But you still have to stand in the cold unloading them and carrying them in! Then there are the twigs for kindling. Yes you can buy kindling but once you have lived out here on a budget you come to realise that you are burning something on a bonfire that you can use and then going to buy it! Which in anyone’s book is madness.
We have chopped down fourteen pine trees since living here, and chopped up less than half of them. The time has come when they must be cut because they have been seasoned for two years. Add to the the cob nut trees that have been cut back with still more to cut back and chop and leave in the garden to season for three years (Oh yes I am a member of woodcutters incorporated and all that entails!)
Rich and I have come to understand the importance of preparing for the winter, with this being our third winter here and after the HUUUUUUUGE electricity bill we had after the first winter here. The old stone houses are beautiful folks but they are cold!!
There is the lawn to mow, the pots to water, the walnuts to gather in September (let alone the cob nuts!)The trees to trim, the hedges to cut, the chickens to clean out. The cherry’s to gather in the spring, the leaves and cava apples to scoop up into the compost, and the big old fire to have in the autumn. So before you move here, ask yourself do you really need that much land? We have just under an acre and trust me, although others have said that our “garden is not that big!” (methinks that might have been the green eyed monster!) just under an acre is enough. Also if you are new don’t forget the potager that you are going to do, see just call us Tom and Barbara and Ooh Matron it’s gone Pete Tong and you may change your mind!
Every day I clean my kitchen thoroughly because my cats jump onto the work surfaces and God knows where they have been or what critters they have been handling.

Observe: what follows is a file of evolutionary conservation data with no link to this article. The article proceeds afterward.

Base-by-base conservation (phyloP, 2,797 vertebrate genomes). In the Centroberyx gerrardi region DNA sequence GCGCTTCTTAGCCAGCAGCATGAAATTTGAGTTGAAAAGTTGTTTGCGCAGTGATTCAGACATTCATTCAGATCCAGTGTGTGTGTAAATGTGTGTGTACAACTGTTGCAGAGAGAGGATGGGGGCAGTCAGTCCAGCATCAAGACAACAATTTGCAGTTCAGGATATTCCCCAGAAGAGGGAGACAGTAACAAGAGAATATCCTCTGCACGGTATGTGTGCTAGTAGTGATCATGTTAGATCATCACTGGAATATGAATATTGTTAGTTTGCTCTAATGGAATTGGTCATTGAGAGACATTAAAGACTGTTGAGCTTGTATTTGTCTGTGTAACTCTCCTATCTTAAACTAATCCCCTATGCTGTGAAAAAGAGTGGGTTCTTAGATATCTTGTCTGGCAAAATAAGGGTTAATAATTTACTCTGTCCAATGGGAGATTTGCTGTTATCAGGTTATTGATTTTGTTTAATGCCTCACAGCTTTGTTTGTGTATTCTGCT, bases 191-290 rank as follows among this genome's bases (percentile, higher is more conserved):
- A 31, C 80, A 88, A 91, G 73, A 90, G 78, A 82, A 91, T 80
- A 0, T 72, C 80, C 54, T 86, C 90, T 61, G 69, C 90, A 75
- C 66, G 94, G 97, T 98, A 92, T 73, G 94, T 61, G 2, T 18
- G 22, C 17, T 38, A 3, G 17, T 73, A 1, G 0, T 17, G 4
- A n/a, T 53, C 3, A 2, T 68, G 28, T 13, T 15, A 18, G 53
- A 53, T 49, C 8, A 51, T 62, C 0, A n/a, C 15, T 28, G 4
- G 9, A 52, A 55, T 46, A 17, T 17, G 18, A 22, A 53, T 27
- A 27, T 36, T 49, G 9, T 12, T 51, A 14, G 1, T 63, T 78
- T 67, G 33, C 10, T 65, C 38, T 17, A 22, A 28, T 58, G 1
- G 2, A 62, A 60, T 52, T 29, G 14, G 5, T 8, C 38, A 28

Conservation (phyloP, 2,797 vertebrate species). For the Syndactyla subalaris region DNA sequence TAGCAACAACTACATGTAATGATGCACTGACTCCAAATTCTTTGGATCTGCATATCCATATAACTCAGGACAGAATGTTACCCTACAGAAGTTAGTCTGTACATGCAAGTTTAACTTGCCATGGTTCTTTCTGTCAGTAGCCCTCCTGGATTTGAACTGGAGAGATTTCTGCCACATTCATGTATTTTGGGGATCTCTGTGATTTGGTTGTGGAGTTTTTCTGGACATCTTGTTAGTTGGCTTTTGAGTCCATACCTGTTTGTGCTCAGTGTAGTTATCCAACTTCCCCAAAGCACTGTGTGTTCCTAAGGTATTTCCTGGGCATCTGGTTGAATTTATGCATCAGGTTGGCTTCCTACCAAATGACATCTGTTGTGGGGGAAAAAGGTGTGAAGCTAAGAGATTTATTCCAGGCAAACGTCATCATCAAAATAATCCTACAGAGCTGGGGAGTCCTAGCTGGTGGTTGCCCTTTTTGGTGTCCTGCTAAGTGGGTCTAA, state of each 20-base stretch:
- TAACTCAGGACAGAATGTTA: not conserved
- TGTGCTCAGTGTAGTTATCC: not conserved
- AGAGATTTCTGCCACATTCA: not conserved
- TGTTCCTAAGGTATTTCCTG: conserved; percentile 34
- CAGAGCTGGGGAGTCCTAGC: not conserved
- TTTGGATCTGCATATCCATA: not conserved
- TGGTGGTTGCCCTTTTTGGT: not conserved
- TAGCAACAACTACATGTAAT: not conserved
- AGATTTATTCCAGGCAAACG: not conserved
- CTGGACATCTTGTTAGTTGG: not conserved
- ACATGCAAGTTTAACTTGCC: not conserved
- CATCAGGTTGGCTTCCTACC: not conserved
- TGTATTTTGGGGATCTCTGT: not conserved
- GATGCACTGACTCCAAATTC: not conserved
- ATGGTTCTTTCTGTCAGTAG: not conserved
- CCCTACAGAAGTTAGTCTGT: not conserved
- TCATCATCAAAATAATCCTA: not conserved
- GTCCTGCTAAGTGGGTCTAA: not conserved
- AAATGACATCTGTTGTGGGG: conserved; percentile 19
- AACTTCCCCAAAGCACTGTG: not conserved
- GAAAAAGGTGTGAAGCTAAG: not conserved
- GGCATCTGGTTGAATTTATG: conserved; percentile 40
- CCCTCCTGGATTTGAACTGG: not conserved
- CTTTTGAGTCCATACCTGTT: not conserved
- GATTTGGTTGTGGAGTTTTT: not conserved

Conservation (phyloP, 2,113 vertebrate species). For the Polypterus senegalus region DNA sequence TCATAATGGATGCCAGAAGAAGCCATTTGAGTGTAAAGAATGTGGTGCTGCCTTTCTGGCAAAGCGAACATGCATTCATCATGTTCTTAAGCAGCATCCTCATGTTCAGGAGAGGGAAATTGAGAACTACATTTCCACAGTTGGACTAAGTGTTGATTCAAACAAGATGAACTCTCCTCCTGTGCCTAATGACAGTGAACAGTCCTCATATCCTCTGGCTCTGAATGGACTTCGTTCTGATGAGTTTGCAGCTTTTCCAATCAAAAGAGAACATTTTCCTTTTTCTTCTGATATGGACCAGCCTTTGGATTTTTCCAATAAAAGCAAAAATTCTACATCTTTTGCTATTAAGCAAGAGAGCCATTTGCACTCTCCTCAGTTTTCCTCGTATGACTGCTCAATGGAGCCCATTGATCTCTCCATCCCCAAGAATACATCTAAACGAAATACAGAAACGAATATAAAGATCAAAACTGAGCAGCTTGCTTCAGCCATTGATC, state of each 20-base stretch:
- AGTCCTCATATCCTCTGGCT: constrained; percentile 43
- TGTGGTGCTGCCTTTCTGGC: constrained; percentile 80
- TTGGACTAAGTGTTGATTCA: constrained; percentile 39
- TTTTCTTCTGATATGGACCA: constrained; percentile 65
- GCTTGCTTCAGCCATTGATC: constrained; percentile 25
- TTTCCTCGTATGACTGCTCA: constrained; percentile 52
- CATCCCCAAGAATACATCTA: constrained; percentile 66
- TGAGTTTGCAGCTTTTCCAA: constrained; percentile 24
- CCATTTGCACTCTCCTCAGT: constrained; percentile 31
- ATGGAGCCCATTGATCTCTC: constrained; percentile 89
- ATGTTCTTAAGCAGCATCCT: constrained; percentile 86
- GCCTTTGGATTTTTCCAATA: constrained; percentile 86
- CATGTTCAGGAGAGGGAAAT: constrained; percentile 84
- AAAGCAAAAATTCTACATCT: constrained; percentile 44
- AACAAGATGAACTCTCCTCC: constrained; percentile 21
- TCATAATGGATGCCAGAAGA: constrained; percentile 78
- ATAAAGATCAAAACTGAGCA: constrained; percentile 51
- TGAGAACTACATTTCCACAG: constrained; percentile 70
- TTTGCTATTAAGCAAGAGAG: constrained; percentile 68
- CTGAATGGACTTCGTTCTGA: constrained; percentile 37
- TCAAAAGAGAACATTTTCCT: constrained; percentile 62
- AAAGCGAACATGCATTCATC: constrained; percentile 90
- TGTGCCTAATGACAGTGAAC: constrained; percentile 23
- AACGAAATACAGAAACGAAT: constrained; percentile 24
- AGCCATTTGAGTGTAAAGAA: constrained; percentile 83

Add to all of this the house repairs, the decorating, the replacing of electricity cables and putting up lights, which my lovely husband is brilliant at – this is the last set of lights he put up for me over my sink, using the beautiful 1940’s lampshades I found in a vide grenier.
Don’t forget the knocking down walls, putting the waste in the compost, shabbying of the chic furniture, and then changing your mind and doing it again! And trust me life will be busy, and I haven’t even mentioned work yet. Then there is cooking because there ain’t many takeaways that deliver out here! And even if there is can you afford them? And most importantly of all there is the drinking of wine!
You will have to buy gas bottles, and make sure you have a spare; and it is another job.
But would I change it?
Never in a million years. My life is rewarding, I know why I have to do something and what I am going to get from it, without a pie chart, or report that people don’t read, or take any notice of in sight!!
So my advice to anyone moving out here for a more relaxed way of life….
Especially the line ‘Ponder the difference between want and need.’ I think that says it all.
Look out for more to come